When confronted by the bishop of Assisi about St. Francis’ misuse of his father’s funds, Francis removed nearly all of his clothes, which is all that he had, and put on the traditional garb of the local peasants which ultimately became the present Franciscan habit. Thus Francis owned absolutely nothing and went door to door begging for his daily sustenance.
When Francis’ second follower, Bernard of Quintavalle, a rich and important citizen of Assisi, asked Francis how he should get rid of his money, Francis said. “We shall go and consult the Gospels to find out what Christ’s will is for you.”
“They opened the missal three times at random. The first time their eyes fell on these words, ‘If you would be perfect, go sell what you have and give to the poor.'” Englebert, Omer; St. Francis of Assisi, A Biography; St. Anthony Messenger Press, c. 1965. First Servant Books Edition, 1979, p. 46.
This is the same verse you quote above. It is from Matthew 19:21.
Thus, St. Francis and the first Franciscans followed a literal interpretation of the Gospel. Over the years, the Franciscans decided to moderate this way of life. Therefore, I think you should look to your director for the current application of the vow of poverty. He should be able to tell you what is considered appropriate for a Franciscan friar today. Then, you can decide whether you wish to follow a stricter interpretation.
May God Bless You,
Correction: The peasant’s tunic that St. Francis donned after he had returned his clothes to his father did not become the Franciscan habit. Per Murray Bodo, OFM, Francis’ friend Federico of Gubbio, “. . . gave Francis the hermit’s tunic and cord and sandals which were to become the distinctive garb of the Lesser Brothers for all of Francis’ earthly life and beyond.” Bodo, Murray, OFM; Francis, the Journey and the Dream; St Anthony Messenger Press; Cincinnati, Ohio, c. 1988, p. 19.
This left me looking around my room here at home. Much to ponder. We could all do with a little downsizing. I think it’s not so much what you own, but more of how those things interfere with your relationship with the Lord. The Franciscan goal is to live life simply and humbly. I think how you approach your vow of poverty should be toward the ultimate goal of that simple and humble life. As I meditated on your post, it also occurred to me that the other points of the vow of poverty are in realizing that you are totally dependent upon God, and in allowing the dependence and simplicity to help you to relate to your less fortunate brothers and sisters in Christ.
Although I consider myself Franciscan (my parish used to be staffed by the friars of Holy Name Province), I just started reading “The Jesuit Guide to (Almost) Everything.” I offer you the following joke which is near the beginning of the book: A Franciscan, a Dominican, and a Jesuit were concelebrating Mass when the lights suddenly went out in the church. The Franciscan praised the chance to live more simply. The Dominican gave a learned homily on how God brings light to the world. The Jesuit went to the basement to fix the fuses.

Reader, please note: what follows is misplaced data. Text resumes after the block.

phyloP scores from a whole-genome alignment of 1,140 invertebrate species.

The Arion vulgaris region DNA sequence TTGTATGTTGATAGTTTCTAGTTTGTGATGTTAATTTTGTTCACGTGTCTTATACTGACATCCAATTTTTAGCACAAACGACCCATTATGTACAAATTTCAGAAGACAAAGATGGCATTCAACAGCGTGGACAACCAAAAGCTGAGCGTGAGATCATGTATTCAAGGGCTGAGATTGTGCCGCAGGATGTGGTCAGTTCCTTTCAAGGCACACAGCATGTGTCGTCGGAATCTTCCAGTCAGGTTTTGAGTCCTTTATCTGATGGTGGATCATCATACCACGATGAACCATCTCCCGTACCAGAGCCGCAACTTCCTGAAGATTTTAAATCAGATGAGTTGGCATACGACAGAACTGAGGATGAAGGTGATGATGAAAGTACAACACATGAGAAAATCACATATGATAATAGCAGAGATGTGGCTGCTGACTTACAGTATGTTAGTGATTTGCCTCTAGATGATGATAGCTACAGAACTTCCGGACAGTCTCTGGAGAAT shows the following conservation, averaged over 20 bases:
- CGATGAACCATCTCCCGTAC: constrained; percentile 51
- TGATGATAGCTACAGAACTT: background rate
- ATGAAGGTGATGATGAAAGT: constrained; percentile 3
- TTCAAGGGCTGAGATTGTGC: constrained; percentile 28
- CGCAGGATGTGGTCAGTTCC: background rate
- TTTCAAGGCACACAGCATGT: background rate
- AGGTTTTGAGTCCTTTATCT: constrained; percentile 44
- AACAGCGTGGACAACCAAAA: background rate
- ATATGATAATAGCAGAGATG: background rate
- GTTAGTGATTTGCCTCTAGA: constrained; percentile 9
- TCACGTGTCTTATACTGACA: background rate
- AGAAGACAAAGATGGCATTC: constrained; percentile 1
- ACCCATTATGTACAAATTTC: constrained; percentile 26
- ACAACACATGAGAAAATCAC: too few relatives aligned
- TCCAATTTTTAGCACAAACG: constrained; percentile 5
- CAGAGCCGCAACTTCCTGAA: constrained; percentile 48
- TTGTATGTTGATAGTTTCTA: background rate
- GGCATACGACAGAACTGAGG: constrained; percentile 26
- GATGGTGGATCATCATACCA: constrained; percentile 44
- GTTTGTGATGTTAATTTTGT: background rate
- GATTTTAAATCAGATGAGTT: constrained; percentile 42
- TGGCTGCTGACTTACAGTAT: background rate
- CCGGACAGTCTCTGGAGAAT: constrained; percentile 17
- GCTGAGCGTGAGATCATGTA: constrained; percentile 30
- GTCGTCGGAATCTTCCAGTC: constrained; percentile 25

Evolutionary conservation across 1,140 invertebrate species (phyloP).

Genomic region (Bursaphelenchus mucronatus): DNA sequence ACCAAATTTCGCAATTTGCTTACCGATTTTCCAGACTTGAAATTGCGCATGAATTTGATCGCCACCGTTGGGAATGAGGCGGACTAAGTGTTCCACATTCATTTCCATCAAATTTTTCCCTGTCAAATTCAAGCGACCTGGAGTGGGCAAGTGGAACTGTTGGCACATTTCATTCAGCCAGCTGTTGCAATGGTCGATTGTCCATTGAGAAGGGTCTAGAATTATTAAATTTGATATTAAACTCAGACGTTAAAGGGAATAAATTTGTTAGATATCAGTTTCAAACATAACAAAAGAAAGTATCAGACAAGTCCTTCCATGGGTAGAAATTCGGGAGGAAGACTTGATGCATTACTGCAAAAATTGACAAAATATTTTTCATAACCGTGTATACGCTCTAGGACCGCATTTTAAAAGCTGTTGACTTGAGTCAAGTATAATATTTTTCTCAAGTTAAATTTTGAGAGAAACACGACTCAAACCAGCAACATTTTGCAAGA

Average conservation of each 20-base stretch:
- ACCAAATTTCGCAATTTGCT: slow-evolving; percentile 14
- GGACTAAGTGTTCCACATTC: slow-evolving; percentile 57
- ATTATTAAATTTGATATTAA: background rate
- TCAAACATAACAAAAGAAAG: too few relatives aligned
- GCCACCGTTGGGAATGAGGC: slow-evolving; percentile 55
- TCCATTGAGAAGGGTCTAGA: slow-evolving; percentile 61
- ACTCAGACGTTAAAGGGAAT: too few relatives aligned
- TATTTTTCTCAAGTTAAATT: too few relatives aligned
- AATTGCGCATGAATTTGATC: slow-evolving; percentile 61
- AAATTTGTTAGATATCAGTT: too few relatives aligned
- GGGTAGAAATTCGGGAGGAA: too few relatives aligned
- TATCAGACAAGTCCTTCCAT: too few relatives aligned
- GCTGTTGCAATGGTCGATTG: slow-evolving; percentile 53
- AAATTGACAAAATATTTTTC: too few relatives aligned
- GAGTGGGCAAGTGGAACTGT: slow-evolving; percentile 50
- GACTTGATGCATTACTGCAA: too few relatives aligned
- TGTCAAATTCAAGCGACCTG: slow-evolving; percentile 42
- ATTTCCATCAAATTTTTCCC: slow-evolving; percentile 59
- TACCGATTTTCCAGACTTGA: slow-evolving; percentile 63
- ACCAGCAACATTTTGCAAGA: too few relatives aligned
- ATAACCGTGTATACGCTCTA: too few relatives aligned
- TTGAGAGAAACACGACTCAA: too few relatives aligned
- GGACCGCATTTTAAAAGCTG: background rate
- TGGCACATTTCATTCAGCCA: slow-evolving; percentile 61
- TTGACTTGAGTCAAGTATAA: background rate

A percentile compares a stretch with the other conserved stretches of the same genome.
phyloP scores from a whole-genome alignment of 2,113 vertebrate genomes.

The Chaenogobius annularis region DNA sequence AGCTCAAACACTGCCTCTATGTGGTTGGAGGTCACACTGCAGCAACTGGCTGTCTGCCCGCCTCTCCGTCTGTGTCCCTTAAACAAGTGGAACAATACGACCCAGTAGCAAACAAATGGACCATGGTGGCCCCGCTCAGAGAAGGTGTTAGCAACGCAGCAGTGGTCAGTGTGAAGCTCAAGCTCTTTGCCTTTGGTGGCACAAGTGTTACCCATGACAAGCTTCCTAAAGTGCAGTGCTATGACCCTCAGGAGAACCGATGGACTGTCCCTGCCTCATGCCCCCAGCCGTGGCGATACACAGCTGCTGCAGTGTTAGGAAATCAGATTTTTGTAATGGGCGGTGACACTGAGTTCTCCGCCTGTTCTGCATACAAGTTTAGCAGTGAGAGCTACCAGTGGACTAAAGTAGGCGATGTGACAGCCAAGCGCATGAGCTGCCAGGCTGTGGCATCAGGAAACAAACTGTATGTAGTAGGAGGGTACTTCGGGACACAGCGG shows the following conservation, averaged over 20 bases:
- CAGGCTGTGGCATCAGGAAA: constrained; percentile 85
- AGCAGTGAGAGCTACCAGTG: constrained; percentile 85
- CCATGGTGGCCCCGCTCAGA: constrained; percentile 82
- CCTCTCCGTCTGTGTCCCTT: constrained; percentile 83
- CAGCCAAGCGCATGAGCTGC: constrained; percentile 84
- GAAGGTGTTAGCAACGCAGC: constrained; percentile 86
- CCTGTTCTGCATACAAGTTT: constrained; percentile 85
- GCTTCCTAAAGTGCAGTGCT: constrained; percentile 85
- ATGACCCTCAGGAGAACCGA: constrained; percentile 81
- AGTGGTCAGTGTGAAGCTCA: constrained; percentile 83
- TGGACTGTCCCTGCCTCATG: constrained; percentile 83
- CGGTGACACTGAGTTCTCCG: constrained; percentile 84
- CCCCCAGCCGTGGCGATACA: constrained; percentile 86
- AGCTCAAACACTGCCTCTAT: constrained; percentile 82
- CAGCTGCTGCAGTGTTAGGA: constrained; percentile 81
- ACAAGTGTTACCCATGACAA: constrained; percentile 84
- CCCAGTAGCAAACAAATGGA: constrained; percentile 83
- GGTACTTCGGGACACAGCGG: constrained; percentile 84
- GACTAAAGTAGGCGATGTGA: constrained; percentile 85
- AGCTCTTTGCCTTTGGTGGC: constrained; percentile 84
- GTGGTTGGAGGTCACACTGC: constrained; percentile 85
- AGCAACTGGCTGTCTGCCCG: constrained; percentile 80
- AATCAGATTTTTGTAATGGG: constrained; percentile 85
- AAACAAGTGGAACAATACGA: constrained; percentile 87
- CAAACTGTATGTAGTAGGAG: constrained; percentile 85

This all having been said–it seems to me that you’re using your computer and your iphone to spread the Gospel, so I think they should be on the keep list. St. Francis would have been using pen and paper (the best human technology at the time), as you are using your computer. You getting rid of your computer would be akin to him going back to stone tablets.
Pax et bonem,
I just happened to read “Be a Franciscan” for the first time today and saw your post. I’m in no position to offer words of wisdom to you because I do enjoy the fruits of my labors. However, I will tell you that, many years ago, when my son was killed in a car crash, it was a friar who helped me through it. He made himself available to me via telephone and in person. Even when he changed his ministry location, he wrote to me via computer. I can’t tell you how much those letters meant to me. They encouraged me, they consoled me and they kept reminding me that God was crying with me, that He didn’t abandon me as I felt, that He was sharing in my pain. That friar has become an integral part of my family and over the years has been with us in happiness and more sorrow. Even when my husband died and he was out of the country, his letters and phone calls brought me comfort.
He used his iphone and computer to bring the gospel to life for me and I hope you don’t ditch your computer & iphone in the name of humility or poverty. After all, we’re in the 21st Century and God gave people the brains to invent the computer and iphone and to use it to spread God’s love.
I wish you well on your journey and will keep you in my prayers.
Pingback: Mid-Year Updates « Breaking In The Habit
Pingback: The Freedom of Letting Go « Breaking In The Habit
Pingback: The Freedom of Letting Go « Be A Franciscan
Pingback: Kenosis: What Could I Let Go Of? | Breaking In The Habit
Pingback: My Struggle With Poverty | Breaking In The Habit
Pingback: The Freedom of Letting Go - Holy Name Province